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Why Austerity Is The Thorn In The Side For Greece

The next act in the Greek drama (Part 3 of 4)

(Continued from Part 2)

Structural reforms at risk. In my opinion the real risk is less about an imminent exit by Greece, and more about the limited reforms being dialed back or reversed. The new coalition government has already suggested reversing several reforms introduced by the previous administration, which in itself is a dangerous proposition for the country, but the implication for the Continent could be greater and graver.

As anti-establishment and populist parties rise in other peripheral countries (the Spanish election is up next), we worry that a step backward in Greek reforms could be the beginning of more reckless reform abandon. For now, fears of a Greek exit are being held in abeyance. That is probably reasonable. But if the price of Greece staying in the eurozone is a reversal of much needed reforms, it will still count as a loss for Europe.

Market Realist – The entire Greek drama boils down to one thing: austerity. Austerity measures were put in place as conditions of the bailout program offered to Greece in 2010. Though the measures helped bring down deficits, as the graph above shows, cutting back spending has resulted in one of the worst depressions for Greece. The following points show why austerity is the thorn in the side for Greece.

  • Though Greece (GREK) exited the recession last year after a modest growth in GDP by percentage, the GDP is about 25% lower than what it was at the start of the 2008 US financial crisis (XLF). The average rate of growth in GDP since 2010 has been -6%. This is much lower than average growth rates of other troubled nations from Europe (EZU) commonly known as PIIGS – Portugal at -1% (PGAL), Italy at -0.5% (EWI), Ireland at 0.6%, and Spain at -1% (EWP).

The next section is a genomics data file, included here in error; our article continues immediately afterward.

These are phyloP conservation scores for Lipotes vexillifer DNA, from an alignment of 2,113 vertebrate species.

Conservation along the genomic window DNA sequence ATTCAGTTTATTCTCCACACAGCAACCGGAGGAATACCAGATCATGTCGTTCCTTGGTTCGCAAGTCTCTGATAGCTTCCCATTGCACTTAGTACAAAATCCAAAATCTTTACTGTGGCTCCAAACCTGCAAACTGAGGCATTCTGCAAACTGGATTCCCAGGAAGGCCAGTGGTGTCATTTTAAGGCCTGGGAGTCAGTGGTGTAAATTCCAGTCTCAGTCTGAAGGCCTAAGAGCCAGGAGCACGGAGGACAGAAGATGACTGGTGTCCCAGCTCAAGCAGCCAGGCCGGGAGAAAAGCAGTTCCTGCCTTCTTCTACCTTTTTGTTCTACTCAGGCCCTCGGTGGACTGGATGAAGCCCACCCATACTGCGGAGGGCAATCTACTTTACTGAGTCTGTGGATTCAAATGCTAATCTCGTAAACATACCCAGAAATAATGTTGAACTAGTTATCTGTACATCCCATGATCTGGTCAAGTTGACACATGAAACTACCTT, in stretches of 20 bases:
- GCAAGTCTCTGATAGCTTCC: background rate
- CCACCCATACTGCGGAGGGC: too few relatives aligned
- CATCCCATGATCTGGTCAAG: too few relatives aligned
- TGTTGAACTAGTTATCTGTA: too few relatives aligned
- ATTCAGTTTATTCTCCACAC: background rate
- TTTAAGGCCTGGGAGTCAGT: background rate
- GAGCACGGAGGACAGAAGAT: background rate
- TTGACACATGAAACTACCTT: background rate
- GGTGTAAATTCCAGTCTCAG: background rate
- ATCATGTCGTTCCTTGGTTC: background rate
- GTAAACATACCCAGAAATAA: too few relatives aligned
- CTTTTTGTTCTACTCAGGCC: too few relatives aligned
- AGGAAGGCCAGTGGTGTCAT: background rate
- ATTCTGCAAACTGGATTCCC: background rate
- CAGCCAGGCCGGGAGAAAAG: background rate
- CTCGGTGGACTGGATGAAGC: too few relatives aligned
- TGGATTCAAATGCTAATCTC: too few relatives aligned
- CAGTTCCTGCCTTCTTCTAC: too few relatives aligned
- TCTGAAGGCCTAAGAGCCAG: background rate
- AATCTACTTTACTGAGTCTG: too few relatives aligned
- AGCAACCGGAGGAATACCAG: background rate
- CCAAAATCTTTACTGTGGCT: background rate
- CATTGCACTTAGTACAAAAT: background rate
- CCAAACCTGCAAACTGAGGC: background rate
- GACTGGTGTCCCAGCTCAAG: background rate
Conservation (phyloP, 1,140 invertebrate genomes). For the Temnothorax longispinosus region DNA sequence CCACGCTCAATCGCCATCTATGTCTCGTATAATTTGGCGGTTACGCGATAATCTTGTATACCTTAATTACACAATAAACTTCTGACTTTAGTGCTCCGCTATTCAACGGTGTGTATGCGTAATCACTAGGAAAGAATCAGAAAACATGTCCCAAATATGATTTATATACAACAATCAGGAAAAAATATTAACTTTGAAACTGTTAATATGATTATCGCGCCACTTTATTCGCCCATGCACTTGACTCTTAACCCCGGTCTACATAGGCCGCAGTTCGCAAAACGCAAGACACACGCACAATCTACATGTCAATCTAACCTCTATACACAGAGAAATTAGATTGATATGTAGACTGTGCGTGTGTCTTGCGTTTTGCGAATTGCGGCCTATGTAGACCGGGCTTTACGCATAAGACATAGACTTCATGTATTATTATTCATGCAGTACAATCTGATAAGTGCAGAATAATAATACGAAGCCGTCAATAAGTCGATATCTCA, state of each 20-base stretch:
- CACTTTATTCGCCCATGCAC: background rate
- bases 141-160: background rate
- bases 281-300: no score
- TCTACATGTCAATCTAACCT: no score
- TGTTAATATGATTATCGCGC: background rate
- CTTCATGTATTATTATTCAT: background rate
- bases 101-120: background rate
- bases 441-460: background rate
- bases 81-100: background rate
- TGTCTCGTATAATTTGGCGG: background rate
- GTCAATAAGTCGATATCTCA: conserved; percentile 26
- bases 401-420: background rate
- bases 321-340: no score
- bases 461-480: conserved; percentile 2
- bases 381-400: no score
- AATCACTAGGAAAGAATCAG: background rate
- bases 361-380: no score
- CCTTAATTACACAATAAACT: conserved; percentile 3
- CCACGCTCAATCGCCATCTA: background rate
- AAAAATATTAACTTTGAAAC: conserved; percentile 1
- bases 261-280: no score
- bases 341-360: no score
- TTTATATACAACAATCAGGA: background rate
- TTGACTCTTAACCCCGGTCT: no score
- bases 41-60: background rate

• The unemployment rate has climbed to more than 25%. The youth unemployment rate is however as high as 50.6%. This can be seen in the previous graph.

  • According to the Public Policy Analysis Group of Athens University, over 44% of Greeks had incomes below the poverty line in 2013. 30% of the Greek population is at risk of poverty. The child poverty rate has climbed to over 40%.

The Greek government is proposing anti-austerity reforms to reverse the damage done to the economy. Tsipras has already promised to:

  • rehire public workers that were let go due to the bailout program

  • restore the public broadcaster ERT with 800 jobs

  • provide free electricity, housing, food, and medical insurance to families

  • raise the minimum wage to pre-bailout levels of 751 euros per month, as reflected in the above graph

  • bring back union-friendly collective bargaining rule

  • stop privatization and asset sales

  • increase the pensions of low income elders

However, these promises seem to be rather populist measures that would only calcify the labor market further and increase the already rampant bureaucracy in the Greek economic set-up. What Greece really needs is an overhaul that would galvanize the labor market, enhance the efficiency of the tax system, reduce regulatory barriers to competition, and promote growth.

Read on to the next part of the series to understand the key dates to watch as the Greek crisis unfolds.

Continue to Part 4

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